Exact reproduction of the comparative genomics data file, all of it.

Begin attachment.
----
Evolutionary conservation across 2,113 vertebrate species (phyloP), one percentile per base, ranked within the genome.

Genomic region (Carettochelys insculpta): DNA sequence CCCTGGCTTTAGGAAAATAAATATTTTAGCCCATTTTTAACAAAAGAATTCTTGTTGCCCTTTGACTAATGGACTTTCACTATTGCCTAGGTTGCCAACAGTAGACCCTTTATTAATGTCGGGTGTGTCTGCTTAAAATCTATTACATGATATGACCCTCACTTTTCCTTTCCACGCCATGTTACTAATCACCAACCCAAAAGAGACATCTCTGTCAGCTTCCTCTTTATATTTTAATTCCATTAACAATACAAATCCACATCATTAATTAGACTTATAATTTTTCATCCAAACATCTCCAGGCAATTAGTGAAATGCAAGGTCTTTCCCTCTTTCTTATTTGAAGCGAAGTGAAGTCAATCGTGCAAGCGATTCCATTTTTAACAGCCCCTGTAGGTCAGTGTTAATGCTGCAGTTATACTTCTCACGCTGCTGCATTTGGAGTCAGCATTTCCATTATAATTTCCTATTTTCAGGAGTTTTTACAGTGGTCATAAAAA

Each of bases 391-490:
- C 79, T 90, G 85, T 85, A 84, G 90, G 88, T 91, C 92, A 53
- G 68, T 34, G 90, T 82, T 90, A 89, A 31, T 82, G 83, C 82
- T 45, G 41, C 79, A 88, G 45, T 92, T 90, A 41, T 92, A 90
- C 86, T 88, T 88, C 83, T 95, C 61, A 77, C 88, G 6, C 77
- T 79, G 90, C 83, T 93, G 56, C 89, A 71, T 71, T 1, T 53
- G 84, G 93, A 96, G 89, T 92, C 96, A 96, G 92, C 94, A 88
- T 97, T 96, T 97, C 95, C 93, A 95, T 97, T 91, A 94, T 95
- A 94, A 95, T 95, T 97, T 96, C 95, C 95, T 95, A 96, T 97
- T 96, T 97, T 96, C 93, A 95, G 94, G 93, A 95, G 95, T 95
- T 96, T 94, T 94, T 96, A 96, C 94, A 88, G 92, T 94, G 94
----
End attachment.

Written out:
Evolutionary conservation across 2,113 vertebrate species (phyloP), one percentile per base, ranked within the genome.

Genomic region (Carettochelys insculpta): DNA sequence CCCTGGCTTTAGGAAAATAAATATTTTAGCCCATTTTTAACAAAAGAATTCTTGTTGCCCTTTGACTAATGGACTTTCACTATTGCCTAGGTTGCCAACAGTAGACCCTTTATTAATGTCGGGTGTGTCTGCTTAAAATCTATTACATGATATGACCCTCACTTTTCCTTTCCACGCCATGTTACTAATCACCAACCCAAAAGAGACATCTCTGTCAGCTTCCTCTTTATATTTTAATTCCATTAACAATACAAATCCACATCATTAATTAGACTTATAATTTTTCATCCAAACATCTCCAGGCAATTAGTGAAATGCAAGGTCTTTCCCTCTTTCTTATTTGAAGCGAAGTGAAGTCAATCGTGCAAGCGATTCCATTTTTAACAGCCCCTGTAGGTCAGTGTTAATGCTGCAGTTATACTTCTCACGCTGCTGCATTTGGAGTCAGCATTTCCATTATAATTTCCTATTTTCAGGAGTTTTTACAGTGGTCATAAAAA

Each of bases 391-490:
- C 79, T 90, G 85, T 85, A 84, G 90, G 88, T 91, C 92, A 53
- G 68, T 34, G 90, T 82, T 90, A 89, A 31, T 82, G 83, C 82
- T 45, G 41, C 79, A 88, G 45, T 92, T 90, A 41, T 92, A 90
- C 86, T 88, T 88, C 83, T 95, C 61, A 77, C 88, G 6, C 77
- T 79, G 90, C 83, T 93, G 56, C 89, A 71, T 71, T 1, T 53
- G 84, G 93, A 96, G 89, T 92, C 96, A 96, G 92, C 94, A 88
- T 97, T 96, T 97, C 95, C 93, A 95, T 97, T 91, A 94, T 95
- A 94, A 95, T 95, T 97, T 96, C 95, C 95, T 95, A 96, T 97
- T 96, T 97, T 96, C 93, A 95, G 94, G 93, A 95, G 95, T 95
- T 96, T 94, T 94, T 96, A 96, C 94, A 88, G 92, T 94, G 94